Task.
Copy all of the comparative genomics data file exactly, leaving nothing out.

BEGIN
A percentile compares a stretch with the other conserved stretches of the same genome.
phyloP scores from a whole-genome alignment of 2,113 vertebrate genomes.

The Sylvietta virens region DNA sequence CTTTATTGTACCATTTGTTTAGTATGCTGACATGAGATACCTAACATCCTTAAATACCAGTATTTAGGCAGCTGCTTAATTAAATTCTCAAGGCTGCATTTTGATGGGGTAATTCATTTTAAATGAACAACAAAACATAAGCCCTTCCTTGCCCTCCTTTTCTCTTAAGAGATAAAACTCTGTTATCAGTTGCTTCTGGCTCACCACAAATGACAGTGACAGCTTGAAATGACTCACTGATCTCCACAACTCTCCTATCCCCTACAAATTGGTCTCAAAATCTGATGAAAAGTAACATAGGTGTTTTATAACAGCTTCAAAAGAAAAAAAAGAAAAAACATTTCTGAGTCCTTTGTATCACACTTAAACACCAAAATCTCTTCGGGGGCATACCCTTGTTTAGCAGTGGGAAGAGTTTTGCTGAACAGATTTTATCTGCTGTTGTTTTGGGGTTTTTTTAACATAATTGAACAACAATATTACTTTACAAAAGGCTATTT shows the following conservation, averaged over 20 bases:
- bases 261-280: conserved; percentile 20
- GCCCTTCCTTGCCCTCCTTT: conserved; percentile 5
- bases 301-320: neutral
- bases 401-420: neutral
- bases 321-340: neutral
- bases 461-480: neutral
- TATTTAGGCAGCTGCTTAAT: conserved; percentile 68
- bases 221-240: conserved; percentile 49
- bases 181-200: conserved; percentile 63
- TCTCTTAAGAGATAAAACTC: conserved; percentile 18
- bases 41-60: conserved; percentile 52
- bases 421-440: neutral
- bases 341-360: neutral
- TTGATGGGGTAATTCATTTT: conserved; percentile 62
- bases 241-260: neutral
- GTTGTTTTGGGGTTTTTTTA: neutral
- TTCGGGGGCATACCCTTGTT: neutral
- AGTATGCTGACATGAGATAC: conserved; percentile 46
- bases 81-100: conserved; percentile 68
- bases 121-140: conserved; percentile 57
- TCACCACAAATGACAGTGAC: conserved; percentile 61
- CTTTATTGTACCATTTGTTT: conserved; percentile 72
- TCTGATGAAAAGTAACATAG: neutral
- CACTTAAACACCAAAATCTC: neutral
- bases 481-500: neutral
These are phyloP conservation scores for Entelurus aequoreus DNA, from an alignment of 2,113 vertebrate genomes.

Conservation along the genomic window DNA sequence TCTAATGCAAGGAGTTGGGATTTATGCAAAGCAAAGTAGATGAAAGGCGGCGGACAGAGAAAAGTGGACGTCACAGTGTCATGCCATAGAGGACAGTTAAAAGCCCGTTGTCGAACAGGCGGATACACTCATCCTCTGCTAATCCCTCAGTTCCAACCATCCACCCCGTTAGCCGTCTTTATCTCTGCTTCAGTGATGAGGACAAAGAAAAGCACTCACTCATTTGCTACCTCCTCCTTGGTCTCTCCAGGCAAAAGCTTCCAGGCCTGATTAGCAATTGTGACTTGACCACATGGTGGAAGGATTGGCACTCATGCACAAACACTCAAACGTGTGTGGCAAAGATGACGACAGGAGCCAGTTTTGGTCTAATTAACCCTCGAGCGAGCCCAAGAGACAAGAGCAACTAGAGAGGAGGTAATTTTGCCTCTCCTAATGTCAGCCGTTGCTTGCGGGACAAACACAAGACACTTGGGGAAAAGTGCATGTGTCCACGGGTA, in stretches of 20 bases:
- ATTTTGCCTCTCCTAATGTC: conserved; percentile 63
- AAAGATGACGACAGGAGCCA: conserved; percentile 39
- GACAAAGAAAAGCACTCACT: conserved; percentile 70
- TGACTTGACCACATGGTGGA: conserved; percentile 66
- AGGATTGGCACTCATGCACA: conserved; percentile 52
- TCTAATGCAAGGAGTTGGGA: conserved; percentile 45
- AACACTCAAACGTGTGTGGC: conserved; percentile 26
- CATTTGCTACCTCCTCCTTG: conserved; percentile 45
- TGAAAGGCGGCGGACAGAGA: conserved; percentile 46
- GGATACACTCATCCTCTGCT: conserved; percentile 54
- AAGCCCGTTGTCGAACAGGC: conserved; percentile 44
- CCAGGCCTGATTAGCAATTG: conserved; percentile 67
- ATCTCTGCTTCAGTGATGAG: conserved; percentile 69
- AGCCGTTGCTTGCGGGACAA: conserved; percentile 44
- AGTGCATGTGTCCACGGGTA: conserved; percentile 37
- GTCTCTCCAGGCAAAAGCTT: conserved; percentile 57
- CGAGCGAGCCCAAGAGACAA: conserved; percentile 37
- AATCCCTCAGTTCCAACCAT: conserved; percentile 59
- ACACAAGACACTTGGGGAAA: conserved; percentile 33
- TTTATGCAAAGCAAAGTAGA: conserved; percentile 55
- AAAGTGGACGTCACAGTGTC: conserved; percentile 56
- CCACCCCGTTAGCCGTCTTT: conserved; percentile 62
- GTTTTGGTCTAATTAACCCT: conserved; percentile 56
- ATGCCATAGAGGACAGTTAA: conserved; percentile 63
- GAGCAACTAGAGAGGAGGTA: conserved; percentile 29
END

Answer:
A percentile compares a stretch with the other conserved stretches of the same genome.
phyloP scores from a whole-genome alignment of 2,113 vertebrate genomes.

The Sylvietta virens region DNA sequence CTTTATTGTACCATTTGTTTAGTATGCTGACATGAGATACCTAACATCCTTAAATACCAGTATTTAGGCAGCTGCTTAATTAAATTCTCAAGGCTGCATTTTGATGGGGTAATTCATTTTAAATGAACAACAAAACATAAGCCCTTCCTTGCCCTCCTTTTCTCTTAAGAGATAAAACTCTGTTATCAGTTGCTTCTGGCTCACCACAAATGACAGTGACAGCTTGAAATGACTCACTGATCTCCACAACTCTCCTATCCCCTACAAATTGGTCTCAAAATCTGATGAAAAGTAACATAGGTGTTTTATAACAGCTTCAAAAGAAAAAAAAGAAAAAACATTTCTGAGTCCTTTGTATCACACTTAAACACCAAAATCTCTTCGGGGGCATACCCTTGTTTAGCAGTGGGAAGAGTTTTGCTGAACAGATTTTATCTGCTGTTGTTTTGGGGTTTTTTTAACATAATTGAACAACAATATTACTTTACAAAAGGCTATTT shows the following conservation, averaged over 20 bases:
- bases 261-280: conserved; percentile 20
- GCCCTTCCTTGCCCTCCTTT: conserved; percentile 5
- bases 301-320: neutral
- bases 401-420: neutral
- bases 321-340: neutral
- bases 461-480: neutral
- TATTTAGGCAGCTGCTTAAT: conserved; percentile 68
- bases 221-240: conserved; percentile 49
- bases 181-200: conserved; percentile 63
- TCTCTTAAGAGATAAAACTC: conserved; percentile 18
- bases 41-60: conserved; percentile 52
- bases 421-440: neutral
- bases 341-360: neutral
- TTGATGGGGTAATTCATTTT: conserved; percentile 62
- bases 241-260: neutral
- GTTGTTTTGGGGTTTTTTTA: neutral
- TTCGGGGGCATACCCTTGTT: neutral
- AGTATGCTGACATGAGATAC: conserved; percentile 46
- bases 81-100: conserved; percentile 68
- bases 121-140: conserved; percentile 57
- TCACCACAAATGACAGTGAC: conserved; percentile 61
- CTTTATTGTACCATTTGTTT: conserved; percentile 72
- TCTGATGAAAAGTAACATAG: neutral
- CACTTAAACACCAAAATCTC: neutral
- bases 481-500: neutral
These are phyloP conservation scores for Entelurus aequoreus DNA, from an alignment of 2,113 vertebrate genomes.

Conservation along the genomic window DNA sequence TCTAATGCAAGGAGTTGGGATTTATGCAAAGCAAAGTAGATGAAAGGCGGCGGACAGAGAAAAGTGGACGTCACAGTGTCATGCCATAGAGGACAGTTAAAAGCCCGTTGTCGAACAGGCGGATACACTCATCCTCTGCTAATCCCTCAGTTCCAACCATCCACCCCGTTAGCCGTCTTTATCTCTGCTTCAGTGATGAGGACAAAGAAAAGCACTCACTCATTTGCTACCTCCTCCTTGGTCTCTCCAGGCAAAAGCTTCCAGGCCTGATTAGCAATTGTGACTTGACCACATGGTGGAAGGATTGGCACTCATGCACAAACACTCAAACGTGTGTGGCAAAGATGACGACAGGAGCCAGTTTTGGTCTAATTAACCCTCGAGCGAGCCCAAGAGACAAGAGCAACTAGAGAGGAGGTAATTTTGCCTCTCCTAATGTCAGCCGTTGCTTGCGGGACAAACACAAGACACTTGGGGAAAAGTGCATGTGTCCACGGGTA, in stretches of 20 bases:
- ATTTTGCCTCTCCTAATGTC: conserved; percentile 63
- AAAGATGACGACAGGAGCCA: conserved; percentile 39
- GACAAAGAAAAGCACTCACT: conserved; percentile 70
- TGACTTGACCACATGGTGGA: conserved; percentile 66
- AGGATTGGCACTCATGCACA: conserved; percentile 52
- TCTAATGCAAGGAGTTGGGA: conserved; percentile 45
- AACACTCAAACGTGTGTGGC: conserved; percentile 26
- CATTTGCTACCTCCTCCTTG: conserved; percentile 45
- TGAAAGGCGGCGGACAGAGA: conserved; percentile 46
- GGATACACTCATCCTCTGCT: conserved; percentile 54
- AAGCCCGTTGTCGAACAGGC: conserved; percentile 44
- CCAGGCCTGATTAGCAATTG: conserved; percentile 67
- ATCTCTGCTTCAGTGATGAG: conserved; percentile 69
- AGCCGTTGCTTGCGGGACAA: conserved; percentile 44
- AGTGCATGTGTCCACGGGTA: conserved; percentile 37
- GTCTCTCCAGGCAAAAGCTT: conserved; percentile 57
- CGAGCGAGCCCAAGAGACAA: conserved; percentile 37
- AATCCCTCAGTTCCAACCAT: conserved; percentile 59
- ACACAAGACACTTGGGGAAA: conserved; percentile 33
- TTTATGCAAAGCAAAGTAGA: conserved; percentile 55
- AAAGTGGACGTCACAGTGTC: conserved; percentile 56
- CCACCCCGTTAGCCGTCTTT: conserved; percentile 62
- GTTTTGGTCTAATTAACCCT: conserved; percentile 56
- ATGCCATAGAGGACAGTTAA: conserved; percentile 63
- GAGCAACTAGAGAGGAGGTA: conserved; percentile 29